should i get msrn clinical research degree

  1. 0
    Currently working as case manager, have BS in Psychology, AD nursing, 6 years clinical working as ICU nurse, would like to work as clinical research coordinator-should I pursue Masters in Nursing for Clinical Research-would take app 3.5 years and cost app $40,000??
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    hi,
    I posted under "any clinical research nurses out there?".

    I am an RN and a research coordinator. That is a lot of time and money and will probably over qualify you. If you want to go back to school for the sake of furthering your education, by all means do it, but as far as just to be a coordinator... not so much.

    I guess, from what my boss told me, after 2 yrs experience as a coordinator, you can apply to take a test to be a CNRC (clinical nurse research coordinator). This is the route I am going. I am still working to further my education but in nursing in general, not specifically in research. The horror of it is, if you go back to school for research specifically, without trying it first...what if you don't like it? It's not for everyone.

    This is why I am going back for my bachelors and then masters (probably in nursing education to eventually teach further generations of nurses). The pay isn't great to be an instructor either but, as I indicated in my other post...it's not all about the financial aspect. Great hours and flexibilty of schedule in nursing are hard to come by. For me, even though the money is not as good (it's still not bad though) the other perks make up for it. It's nice to leave work at work (for the most part).

    that's my
    llg and delta1961 like this.
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    Quote from Merlinsmom
    hi,
    I posted under "any clinical research nurses out there?".

    I am an RN and a research coordinator. That is a lot of time and money and will probably over qualify you. If you want to go back to school for the sake of furthering your education, by all means do it, but as far as just to be a coordinator... not so much.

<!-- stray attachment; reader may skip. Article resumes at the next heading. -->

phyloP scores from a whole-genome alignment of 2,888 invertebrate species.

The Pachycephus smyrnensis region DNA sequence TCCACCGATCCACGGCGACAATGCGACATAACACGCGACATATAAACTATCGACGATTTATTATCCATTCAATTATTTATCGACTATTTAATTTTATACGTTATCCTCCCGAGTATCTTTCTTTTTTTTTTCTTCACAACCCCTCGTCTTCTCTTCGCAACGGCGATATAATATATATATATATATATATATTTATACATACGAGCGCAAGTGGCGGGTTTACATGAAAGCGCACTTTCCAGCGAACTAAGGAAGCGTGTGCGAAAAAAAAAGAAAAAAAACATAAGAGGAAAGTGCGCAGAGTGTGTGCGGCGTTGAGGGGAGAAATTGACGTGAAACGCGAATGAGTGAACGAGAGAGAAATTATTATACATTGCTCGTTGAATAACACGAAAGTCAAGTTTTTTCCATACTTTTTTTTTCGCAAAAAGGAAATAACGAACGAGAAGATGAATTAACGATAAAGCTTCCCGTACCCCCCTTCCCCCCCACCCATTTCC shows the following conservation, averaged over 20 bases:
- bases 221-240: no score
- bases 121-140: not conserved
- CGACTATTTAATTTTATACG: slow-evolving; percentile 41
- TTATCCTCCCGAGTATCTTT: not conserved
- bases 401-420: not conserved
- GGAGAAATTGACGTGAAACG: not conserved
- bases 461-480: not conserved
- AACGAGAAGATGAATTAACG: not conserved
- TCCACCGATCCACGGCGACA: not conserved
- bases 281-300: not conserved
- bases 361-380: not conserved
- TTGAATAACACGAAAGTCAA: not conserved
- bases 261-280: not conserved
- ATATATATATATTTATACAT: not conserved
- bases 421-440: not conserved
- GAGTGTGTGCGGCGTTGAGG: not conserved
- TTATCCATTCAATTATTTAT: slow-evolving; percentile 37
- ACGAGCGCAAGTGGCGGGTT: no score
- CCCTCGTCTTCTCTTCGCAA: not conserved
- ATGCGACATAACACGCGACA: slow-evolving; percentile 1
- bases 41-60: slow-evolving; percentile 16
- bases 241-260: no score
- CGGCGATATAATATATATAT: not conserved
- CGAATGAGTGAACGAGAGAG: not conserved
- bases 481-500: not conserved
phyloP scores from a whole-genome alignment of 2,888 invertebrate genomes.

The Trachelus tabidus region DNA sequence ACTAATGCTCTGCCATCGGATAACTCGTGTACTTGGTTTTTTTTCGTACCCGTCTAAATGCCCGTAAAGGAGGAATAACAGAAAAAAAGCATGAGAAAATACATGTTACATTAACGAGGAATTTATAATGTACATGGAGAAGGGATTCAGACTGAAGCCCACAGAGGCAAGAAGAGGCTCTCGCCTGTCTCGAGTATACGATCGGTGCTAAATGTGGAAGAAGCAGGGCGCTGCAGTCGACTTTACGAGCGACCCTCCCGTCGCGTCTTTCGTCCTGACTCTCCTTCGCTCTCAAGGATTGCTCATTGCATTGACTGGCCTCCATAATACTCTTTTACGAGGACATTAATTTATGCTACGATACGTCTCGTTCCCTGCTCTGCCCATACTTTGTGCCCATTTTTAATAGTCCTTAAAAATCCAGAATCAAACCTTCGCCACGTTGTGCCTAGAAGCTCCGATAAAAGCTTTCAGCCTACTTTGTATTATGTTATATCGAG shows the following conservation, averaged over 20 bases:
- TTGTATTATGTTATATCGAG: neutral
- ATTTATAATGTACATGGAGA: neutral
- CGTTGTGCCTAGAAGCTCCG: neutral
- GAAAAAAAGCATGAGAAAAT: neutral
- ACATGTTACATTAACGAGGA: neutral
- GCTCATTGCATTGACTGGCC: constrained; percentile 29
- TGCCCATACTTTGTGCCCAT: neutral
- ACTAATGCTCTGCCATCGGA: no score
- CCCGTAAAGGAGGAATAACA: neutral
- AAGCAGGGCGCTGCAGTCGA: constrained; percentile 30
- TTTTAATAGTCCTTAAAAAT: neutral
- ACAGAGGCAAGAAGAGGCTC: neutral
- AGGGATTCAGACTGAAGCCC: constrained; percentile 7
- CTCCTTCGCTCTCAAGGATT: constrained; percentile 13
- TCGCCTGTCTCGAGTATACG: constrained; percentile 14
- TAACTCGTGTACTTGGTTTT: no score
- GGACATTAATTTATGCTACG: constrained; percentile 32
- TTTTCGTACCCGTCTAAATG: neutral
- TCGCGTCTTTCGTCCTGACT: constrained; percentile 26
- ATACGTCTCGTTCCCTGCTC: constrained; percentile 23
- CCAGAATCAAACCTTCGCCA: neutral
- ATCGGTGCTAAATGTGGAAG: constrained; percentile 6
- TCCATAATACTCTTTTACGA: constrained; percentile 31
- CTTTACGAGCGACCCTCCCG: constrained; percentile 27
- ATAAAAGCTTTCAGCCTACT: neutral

I guess, from what my boss told me, after 2 yrs experience as a coordinator, you can apply to take a test to be a CNRC (clinical nurse research coordinator). This is the route I am going. I am still working to further my education but in nursing in general, not specifically in research. The horror of it is, if you go back to school for research specifically, without trying it first...what if you don't like it? It's not for everyone.

    This is why I am going back for my bachelors and then masters (probably in nursing education to eventually teach further generations of nurses). The pay isn't great to be an instructor either but, as I indicated in my other post...it's not all about the financial aspect. Great hours and flexibilty of schedule in nursing are hard to come by. For me, even though the money is not as good (it's still not bad though) the other perks make up for it. It's nice to leave work at work (for the most part).

    that's my
    I concur. Plus, you would want to see if the area is a good fit for you before you spend money on the degree. I have found that a lot of people quit in the first year after finding their expectations were much different from reality. If you do like research, certification is a good option. I have not heard of a CNRC but there are CCRPs through SoCRA and CCRCs through the ACRP. I am a CCRC and having the certification has helped me in my career.
    Last edit by anc33 on Nov 18, '08 : Reason: Corrected CNRC


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